Although there are three things in business that I never discuss – sex, religion, and politics – I try to also stay away from business talk in particular when I’m enjoying a meal with a client. When I invite them out, I ask them if they’ll have time to break bread with me. Not to discuss the latest project.

I’ve often confided with clients that from the perspective of most people we both deal with in business, at the end of the day we’re put into a box and taken out only the next morning. Beyond the emails, project specs, purchase orders, and immediate needs, we seem to cease to exist.

But that act of sitting down at a table together, sharing stories and good conversation, opens up a more humane way of seeing each other. Real voices, real people, in real time.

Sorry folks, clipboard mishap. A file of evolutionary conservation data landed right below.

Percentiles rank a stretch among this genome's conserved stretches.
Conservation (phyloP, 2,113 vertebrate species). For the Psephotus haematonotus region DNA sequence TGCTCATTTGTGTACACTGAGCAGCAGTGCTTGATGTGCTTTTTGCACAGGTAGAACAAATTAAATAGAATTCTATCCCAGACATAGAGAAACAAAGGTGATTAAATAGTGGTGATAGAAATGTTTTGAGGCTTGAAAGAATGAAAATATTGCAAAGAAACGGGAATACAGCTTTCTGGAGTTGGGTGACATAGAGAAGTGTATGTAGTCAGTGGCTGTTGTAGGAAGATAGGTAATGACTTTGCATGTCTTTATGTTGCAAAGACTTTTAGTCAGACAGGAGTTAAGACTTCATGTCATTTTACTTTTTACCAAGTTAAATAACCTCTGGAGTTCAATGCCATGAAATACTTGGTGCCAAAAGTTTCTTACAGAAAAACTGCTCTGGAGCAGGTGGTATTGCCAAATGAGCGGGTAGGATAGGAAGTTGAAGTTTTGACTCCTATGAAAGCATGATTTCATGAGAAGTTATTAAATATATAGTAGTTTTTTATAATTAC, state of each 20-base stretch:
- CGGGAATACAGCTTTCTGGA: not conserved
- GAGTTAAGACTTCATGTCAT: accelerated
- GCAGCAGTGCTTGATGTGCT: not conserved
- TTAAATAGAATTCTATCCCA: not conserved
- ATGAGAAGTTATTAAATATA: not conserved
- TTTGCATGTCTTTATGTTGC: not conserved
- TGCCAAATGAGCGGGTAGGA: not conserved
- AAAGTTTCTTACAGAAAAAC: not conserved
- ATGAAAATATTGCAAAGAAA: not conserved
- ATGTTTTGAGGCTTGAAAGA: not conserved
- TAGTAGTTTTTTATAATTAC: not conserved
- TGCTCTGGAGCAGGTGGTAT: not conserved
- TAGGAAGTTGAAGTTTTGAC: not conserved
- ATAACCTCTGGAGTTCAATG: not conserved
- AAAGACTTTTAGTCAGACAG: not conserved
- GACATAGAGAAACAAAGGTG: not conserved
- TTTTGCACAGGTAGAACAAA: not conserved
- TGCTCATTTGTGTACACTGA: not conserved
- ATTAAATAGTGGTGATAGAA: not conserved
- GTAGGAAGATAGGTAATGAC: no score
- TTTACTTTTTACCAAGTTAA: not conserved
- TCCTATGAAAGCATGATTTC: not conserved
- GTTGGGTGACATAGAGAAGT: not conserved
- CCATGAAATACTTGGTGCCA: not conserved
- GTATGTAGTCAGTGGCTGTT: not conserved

G. Murphy Donovan expands upon it a bit more, and at times brutally, in his essay, The Culture of Kitchens:

Culture begins and ends on a plate. A proper wake is followed by good food and drink for good reason; a testament to life even without the guest of honor. We eat to live and then we live to eat. From the earliest times, food played a key role in the spiritual and literal growth of families and a larger society. An infant bonds with its mother while nursing; families bond when they share food. We define hospitality with friends by inviting them to break bread…

The places where people sat to eat became and remain the building blocks of family, commerce, and civil society.

Breaking bread is the act of sharing. It’s the act of offering oneself to others as a way to celebrate a connection and common ground. We shouldn’t allow the screen to replace that communal table.

at the tableImage © Linda Carter Holman